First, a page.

RAVEN MACK is a mystic poet-philosopher-artist of the Greater Appalachian unorthodox tradition. He does have an amazing PATREON, but also *normal* ARTIST WEBSITE too.

Wednesday, February 28

SONG OF THE DAY: Rhinestone Cowboy (kudzu'd)

Authenticity in a consumer culture is always gonna be impossible to nail down. Fake ass people who practice the same persona for long enough eventually appear to be authentic as opposed to the folks they cribbed from in the first place. Nostalgia for old fabricated bullshit starts to seem more real than the current fabricated bullshit, and it all just gets all mixed up and around in the bins of shit you’re expected to sift through to consume, that authenticity is completely lost and somewhat irrelevant.
I’ve been thinking a lot about what is a person’s culture, especially in some place like America where most of the population is not from there historically. Most of us have had most of what would be our historical culture lost in the process of assimilation to American life, and few of us speak the same language as our ancestors 4 or 5 generations back. So what is our culture now? On the surface, by design, it seems to be what we buy into, or consume. American culture, on that superficial level, is big trucks, spacious houses with engineered landscapes, giving the appearance of rural but not too far off giant clusters of box stores where we can restock our identity with convenient ease. But let’s be real, that’s not a culture so much as a lack of culture. Culture is what we practice, regularly, and yeah, it can seem like by that definition, the big trucks and suburban lifestyle is still our American culture. But culture also should have some lasting value, into the future. And just buying shit has no lasting value… it’s a constant struggle against the high and low tides of economic factors to maintain that bullshit.
I’ve been thinking of culture as what I practice, but in two directions – past and future. So whatever I practice regularly is my culture, and it reverberates as far forward into the future as I practiced it regularly into the past. That means, so like I’m learning banjo now (very early stages lol). But also, I had kin who came out the mountains to Amelia County back in the 1930s or ‘40s, who brought bluegrass music with them to Southside Virginia. So it’s in my familial history. But my dad didn’t play, nor did my grandfather (who I never met). But the folks before them did, extensively, so that practice maybe echoed forward to me, maybe not. But the more I practice it, the more I can connect with that practice, and carry it forward. Maybe. It might die because I find it too frustrating, who knows?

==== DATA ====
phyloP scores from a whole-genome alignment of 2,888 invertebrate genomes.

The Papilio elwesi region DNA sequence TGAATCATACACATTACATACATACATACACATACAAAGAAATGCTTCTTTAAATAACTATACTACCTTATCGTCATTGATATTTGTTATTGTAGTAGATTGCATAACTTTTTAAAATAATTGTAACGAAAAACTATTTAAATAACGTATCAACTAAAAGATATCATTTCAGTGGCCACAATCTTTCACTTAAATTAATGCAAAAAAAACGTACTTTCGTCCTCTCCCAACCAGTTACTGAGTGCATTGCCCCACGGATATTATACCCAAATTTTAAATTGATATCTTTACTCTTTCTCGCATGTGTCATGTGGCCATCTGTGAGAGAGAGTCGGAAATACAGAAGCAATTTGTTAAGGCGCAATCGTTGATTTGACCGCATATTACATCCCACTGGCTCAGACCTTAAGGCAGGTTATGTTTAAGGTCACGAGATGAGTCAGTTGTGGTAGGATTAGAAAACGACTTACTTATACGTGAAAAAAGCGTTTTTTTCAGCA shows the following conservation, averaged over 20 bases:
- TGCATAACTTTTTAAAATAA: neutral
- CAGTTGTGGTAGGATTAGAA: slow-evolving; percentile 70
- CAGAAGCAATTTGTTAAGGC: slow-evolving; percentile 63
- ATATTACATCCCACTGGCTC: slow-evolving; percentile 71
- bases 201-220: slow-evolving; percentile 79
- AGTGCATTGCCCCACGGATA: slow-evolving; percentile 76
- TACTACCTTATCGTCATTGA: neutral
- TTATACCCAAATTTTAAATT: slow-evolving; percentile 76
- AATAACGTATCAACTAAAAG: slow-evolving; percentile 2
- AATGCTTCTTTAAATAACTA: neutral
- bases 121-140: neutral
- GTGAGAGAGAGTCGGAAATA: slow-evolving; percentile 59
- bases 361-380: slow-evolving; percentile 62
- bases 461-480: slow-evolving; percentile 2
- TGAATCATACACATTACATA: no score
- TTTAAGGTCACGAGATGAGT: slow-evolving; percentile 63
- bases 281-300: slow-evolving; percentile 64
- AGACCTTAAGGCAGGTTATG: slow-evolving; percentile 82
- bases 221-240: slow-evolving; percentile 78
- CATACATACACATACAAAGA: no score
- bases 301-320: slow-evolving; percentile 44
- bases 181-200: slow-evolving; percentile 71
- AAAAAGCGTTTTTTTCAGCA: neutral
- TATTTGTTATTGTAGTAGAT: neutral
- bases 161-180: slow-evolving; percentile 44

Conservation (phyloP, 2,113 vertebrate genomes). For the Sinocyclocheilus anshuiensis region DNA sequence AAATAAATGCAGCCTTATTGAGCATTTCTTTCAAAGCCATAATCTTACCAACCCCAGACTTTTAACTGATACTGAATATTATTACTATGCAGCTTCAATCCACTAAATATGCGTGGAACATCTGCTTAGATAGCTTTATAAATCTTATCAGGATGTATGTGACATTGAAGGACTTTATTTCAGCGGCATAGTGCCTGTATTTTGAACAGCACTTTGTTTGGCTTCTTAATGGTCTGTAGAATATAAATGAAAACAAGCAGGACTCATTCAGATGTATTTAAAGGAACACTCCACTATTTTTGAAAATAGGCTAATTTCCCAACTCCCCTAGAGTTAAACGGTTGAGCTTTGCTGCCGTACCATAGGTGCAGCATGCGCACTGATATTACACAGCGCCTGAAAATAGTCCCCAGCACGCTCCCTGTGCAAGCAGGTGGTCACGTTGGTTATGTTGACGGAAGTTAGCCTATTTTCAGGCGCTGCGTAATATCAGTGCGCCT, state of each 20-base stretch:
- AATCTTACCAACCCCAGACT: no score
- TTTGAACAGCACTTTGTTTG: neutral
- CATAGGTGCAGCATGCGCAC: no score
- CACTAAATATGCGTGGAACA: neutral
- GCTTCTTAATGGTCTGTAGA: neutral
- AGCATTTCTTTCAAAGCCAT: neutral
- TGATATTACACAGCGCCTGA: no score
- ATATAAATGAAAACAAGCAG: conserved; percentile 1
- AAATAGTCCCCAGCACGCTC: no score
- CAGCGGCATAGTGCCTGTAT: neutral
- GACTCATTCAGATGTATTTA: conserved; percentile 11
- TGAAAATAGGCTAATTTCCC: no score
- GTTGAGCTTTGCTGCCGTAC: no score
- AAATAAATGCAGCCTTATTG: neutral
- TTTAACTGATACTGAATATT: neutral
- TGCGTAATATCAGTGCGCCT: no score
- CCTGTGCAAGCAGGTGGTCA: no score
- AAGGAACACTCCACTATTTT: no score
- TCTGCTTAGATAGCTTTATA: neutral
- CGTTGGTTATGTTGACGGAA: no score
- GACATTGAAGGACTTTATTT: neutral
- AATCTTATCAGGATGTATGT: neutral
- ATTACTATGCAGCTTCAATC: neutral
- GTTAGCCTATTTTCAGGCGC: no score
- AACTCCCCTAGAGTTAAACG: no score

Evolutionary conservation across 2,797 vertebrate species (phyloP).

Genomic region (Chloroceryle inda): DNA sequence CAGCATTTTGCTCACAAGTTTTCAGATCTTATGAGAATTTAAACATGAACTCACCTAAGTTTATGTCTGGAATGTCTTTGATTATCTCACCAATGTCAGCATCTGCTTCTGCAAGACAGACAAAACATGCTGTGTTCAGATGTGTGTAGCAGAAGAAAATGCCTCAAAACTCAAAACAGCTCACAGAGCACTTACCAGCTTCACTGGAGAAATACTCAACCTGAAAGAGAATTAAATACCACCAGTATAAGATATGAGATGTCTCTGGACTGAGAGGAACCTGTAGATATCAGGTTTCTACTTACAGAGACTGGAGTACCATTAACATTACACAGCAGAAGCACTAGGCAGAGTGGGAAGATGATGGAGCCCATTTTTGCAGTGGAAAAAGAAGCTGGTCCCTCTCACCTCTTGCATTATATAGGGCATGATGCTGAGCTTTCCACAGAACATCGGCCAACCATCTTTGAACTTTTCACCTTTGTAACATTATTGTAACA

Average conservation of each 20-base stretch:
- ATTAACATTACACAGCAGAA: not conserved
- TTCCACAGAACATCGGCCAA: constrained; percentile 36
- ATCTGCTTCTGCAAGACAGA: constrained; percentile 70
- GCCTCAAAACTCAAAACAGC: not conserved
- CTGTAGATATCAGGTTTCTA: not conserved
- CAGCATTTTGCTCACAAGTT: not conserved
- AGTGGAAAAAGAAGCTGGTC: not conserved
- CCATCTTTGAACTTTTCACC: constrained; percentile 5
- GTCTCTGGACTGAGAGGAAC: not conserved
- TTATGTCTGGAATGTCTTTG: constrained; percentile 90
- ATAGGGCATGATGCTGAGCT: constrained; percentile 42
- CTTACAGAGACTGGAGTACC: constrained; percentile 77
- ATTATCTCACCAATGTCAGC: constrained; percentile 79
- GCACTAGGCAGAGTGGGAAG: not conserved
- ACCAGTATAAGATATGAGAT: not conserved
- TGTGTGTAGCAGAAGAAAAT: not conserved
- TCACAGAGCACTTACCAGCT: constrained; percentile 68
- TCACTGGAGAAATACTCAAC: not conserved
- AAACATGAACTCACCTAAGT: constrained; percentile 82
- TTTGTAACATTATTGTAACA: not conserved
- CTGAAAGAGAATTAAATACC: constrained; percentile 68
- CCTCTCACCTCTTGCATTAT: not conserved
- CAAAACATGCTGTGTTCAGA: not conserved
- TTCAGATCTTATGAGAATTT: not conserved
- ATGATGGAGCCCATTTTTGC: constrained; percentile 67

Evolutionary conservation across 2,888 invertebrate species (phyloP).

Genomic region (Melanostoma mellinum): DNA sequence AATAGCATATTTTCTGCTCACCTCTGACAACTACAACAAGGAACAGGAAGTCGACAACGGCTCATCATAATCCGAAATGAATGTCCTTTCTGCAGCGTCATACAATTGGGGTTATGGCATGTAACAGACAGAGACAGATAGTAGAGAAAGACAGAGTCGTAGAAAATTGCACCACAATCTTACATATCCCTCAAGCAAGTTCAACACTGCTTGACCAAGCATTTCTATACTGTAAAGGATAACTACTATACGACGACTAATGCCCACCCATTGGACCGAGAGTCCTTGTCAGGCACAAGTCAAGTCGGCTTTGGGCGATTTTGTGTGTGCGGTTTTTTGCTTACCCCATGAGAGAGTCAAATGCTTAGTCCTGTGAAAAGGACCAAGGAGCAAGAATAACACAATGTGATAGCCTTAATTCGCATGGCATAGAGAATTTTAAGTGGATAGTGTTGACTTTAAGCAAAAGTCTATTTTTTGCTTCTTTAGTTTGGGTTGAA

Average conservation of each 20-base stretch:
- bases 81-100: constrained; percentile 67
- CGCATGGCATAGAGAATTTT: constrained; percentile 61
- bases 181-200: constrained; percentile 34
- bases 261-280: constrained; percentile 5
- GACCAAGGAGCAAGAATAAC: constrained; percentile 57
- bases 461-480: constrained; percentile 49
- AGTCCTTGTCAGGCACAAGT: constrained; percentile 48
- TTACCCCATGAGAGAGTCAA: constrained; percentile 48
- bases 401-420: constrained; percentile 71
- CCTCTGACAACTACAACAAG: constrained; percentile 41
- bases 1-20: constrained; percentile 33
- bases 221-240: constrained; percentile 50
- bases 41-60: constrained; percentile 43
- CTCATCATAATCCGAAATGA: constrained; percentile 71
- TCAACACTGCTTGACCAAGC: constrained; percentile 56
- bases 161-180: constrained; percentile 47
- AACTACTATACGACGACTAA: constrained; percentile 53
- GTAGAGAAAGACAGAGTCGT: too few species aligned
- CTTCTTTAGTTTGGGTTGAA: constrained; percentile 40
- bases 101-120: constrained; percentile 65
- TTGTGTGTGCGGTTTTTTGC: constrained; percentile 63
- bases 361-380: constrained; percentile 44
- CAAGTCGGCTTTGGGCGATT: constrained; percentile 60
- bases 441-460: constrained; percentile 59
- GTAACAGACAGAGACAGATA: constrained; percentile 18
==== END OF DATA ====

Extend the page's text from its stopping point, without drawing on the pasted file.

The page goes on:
But also with writing haiku, I’ve practiced that super extensively, on daily basis even, for upwards of at least 20 years now. That’s an extensive practice. It’s part of my being, and everywhere in my life (and mind). As an individual, that’s part of my culture, but being I’m the first in my family to do that, it’s not really my culture… yet. But the events I’ve created, and sharing my practice with others has led others to practice it as well, and it spreads that culture of writing haiku. It moves from familial cultural activity to communal one instead. But I’ve put a lot of life into that, and I’d say it’s part of my identity, at least to others. (I remember when I got to do workshops in the old Richmond City Jail, and one time I showed up and one of the women students who was incarcerated, as we all stood on the line waiting for entry into the classroom, saw me and exclaimed, “Hey! It’s Haiku Guy!” The personal practice I had shared had become my identity to her.)
I say all this, because as a kid, there was a lot of country music spinning on the turntable. But it was mostly outlaw shit, and pop country was seen as weak and not relevant to our fucked up rural life. You never would’ve heard my pops playing John Denver or Glen Campbell. But 40  years later, as rural America is more suburbanized, and Wal-Mart Supercenters touch down every 40 miles or so across the vanishing country landscape, “Thank God I’m a Country Boy” feels nostalgic, for a simpler time. Or “Rhinestone Cowboy”, seems less like the embracing of materialistic bullshit urban culture that it did when I was a kid (under the influence of paternal thinking) and almost like a cry against that very world. But also, I’m applying the filters of time on it from today. And slowing it down (as I am wont to do) just adds that extra layer of fucked – “Where hustle’s the name of the game… and nice guys get washed away like snow in the rain.”
Now, strangely enough, a rhinestone jacketed dude strumming guitar would feel more authentic than the big truck driven to Costco to fill up on La Croix 12-packs. Except the rhinestone jacketed guy might just be the young adult sign of the Costco visitor, with a scraggly fu manchu mustache, cosplaying country in a different way than his dad. It’s impossible to tell, unless you get to know somebody, to see if what they’re showing as an identity is what they’re actually practicing as a culture. I don’t necessarily have time for that all the time, so I’ve been extending benefit of the doubt a lot more often lately (no time for drama), but also, the eyes always give it away to a certain extent. You can tell how real somebody is by looking in their eyes. I think. But I could be full of shit.

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